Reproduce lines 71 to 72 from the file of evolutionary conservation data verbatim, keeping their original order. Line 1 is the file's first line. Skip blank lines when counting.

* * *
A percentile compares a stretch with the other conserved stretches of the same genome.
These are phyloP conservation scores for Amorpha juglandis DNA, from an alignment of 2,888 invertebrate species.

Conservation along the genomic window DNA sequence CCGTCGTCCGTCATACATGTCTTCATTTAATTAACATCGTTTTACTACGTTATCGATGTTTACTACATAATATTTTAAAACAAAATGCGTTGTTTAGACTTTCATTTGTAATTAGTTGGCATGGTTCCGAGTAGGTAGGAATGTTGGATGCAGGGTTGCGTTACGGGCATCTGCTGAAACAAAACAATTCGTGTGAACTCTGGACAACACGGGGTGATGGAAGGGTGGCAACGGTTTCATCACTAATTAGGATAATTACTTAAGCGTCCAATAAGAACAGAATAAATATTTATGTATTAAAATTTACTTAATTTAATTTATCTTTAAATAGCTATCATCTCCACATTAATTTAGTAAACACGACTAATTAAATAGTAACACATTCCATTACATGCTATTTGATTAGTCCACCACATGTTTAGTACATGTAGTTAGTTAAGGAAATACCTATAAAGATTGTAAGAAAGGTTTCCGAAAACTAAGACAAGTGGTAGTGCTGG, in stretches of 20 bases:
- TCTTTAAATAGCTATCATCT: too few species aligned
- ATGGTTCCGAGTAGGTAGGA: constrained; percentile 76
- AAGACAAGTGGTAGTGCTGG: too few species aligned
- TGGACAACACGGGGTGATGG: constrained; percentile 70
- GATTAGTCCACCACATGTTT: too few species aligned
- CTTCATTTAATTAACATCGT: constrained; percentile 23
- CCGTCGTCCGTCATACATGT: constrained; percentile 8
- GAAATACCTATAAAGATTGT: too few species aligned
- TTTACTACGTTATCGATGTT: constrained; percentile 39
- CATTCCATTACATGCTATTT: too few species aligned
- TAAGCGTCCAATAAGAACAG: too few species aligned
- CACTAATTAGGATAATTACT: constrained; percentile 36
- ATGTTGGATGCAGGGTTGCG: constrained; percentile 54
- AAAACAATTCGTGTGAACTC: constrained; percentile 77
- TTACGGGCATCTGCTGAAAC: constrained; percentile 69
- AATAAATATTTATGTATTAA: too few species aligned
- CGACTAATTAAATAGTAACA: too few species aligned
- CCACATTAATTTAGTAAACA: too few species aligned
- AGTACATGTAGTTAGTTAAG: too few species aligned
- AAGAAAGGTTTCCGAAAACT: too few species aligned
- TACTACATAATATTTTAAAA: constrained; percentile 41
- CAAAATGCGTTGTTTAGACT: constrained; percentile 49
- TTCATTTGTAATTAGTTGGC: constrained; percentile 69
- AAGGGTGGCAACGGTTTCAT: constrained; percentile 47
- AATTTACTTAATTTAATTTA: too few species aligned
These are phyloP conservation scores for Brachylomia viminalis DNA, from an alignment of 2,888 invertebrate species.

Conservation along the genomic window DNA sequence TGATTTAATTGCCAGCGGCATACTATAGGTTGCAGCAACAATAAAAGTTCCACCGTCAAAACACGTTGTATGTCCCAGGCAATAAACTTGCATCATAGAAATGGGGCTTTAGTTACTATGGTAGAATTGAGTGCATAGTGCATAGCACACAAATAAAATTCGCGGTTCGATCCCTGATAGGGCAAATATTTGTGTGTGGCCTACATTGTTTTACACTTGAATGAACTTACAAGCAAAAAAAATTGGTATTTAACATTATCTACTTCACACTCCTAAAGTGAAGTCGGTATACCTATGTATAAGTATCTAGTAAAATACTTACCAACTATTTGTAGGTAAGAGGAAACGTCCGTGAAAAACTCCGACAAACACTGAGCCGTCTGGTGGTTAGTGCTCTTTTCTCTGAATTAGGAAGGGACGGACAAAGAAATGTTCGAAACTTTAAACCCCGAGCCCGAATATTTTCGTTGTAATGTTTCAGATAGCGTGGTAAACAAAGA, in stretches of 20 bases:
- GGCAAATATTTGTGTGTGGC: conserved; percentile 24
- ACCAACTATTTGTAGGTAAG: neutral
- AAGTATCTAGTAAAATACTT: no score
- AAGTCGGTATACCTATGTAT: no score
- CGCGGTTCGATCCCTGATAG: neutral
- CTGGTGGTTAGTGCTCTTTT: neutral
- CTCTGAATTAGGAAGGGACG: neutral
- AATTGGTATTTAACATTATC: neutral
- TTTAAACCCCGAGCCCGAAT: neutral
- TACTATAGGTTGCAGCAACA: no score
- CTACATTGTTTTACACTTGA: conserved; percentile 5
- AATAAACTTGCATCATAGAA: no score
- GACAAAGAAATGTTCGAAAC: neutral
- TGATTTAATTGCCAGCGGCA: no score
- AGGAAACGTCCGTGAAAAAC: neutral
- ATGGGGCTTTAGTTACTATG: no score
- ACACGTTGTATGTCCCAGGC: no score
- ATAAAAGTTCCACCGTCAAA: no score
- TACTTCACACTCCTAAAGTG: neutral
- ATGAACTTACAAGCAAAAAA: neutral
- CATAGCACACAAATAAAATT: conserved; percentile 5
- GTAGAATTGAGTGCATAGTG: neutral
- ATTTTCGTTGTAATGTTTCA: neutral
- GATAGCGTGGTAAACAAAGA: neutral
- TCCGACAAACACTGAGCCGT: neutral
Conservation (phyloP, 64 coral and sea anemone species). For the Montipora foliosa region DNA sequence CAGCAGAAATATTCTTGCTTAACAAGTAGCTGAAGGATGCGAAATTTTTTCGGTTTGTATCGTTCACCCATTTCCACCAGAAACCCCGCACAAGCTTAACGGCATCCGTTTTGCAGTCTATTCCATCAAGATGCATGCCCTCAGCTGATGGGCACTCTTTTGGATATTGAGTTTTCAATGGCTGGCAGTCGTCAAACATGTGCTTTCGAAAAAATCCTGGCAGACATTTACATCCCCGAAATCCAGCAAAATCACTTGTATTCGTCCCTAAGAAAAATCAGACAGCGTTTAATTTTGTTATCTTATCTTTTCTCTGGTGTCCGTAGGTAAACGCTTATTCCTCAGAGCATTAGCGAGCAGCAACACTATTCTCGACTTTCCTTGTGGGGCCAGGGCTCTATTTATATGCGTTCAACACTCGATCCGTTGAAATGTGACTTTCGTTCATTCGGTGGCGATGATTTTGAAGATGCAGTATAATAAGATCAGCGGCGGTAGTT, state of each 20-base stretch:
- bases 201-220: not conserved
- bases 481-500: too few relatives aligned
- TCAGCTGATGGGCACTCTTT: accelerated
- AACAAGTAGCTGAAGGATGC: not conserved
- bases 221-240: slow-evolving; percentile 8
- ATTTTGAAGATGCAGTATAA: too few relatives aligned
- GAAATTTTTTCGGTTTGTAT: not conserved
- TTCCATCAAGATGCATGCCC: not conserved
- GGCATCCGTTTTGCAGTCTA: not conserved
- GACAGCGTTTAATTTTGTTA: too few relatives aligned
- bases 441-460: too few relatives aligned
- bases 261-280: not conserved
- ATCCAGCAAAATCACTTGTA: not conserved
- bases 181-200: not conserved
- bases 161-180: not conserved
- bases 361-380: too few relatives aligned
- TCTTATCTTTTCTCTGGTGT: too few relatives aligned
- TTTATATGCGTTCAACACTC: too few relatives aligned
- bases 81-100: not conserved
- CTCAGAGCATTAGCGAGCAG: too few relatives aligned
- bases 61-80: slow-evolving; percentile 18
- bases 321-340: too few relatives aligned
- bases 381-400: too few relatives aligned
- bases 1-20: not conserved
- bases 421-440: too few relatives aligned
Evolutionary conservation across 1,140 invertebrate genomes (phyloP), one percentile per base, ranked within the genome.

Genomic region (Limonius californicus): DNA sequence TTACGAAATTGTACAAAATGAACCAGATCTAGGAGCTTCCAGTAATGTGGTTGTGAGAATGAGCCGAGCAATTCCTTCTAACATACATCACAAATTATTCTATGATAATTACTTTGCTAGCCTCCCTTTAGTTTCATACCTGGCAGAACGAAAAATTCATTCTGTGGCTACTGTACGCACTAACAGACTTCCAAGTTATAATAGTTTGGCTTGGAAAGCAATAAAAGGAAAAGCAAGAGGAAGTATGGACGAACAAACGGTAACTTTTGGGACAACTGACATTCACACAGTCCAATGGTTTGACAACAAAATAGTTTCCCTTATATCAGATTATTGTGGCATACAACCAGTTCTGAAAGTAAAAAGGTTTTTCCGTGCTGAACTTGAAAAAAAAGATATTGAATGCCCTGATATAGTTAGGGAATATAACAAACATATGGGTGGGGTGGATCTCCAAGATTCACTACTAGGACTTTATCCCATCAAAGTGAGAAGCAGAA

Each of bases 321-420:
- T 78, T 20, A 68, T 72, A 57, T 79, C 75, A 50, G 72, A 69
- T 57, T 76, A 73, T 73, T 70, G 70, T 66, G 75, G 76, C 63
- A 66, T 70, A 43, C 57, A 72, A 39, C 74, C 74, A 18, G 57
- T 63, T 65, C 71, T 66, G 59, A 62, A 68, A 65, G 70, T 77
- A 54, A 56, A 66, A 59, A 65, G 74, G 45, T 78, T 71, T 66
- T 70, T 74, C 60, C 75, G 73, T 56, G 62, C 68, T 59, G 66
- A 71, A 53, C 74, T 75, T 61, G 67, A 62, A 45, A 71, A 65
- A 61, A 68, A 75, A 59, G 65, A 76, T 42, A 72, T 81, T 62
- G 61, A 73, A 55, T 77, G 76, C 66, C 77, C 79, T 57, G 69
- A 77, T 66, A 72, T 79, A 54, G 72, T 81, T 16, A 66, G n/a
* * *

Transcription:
- bases 161-180: not conserved
- bases 361-380: too few relatives aligned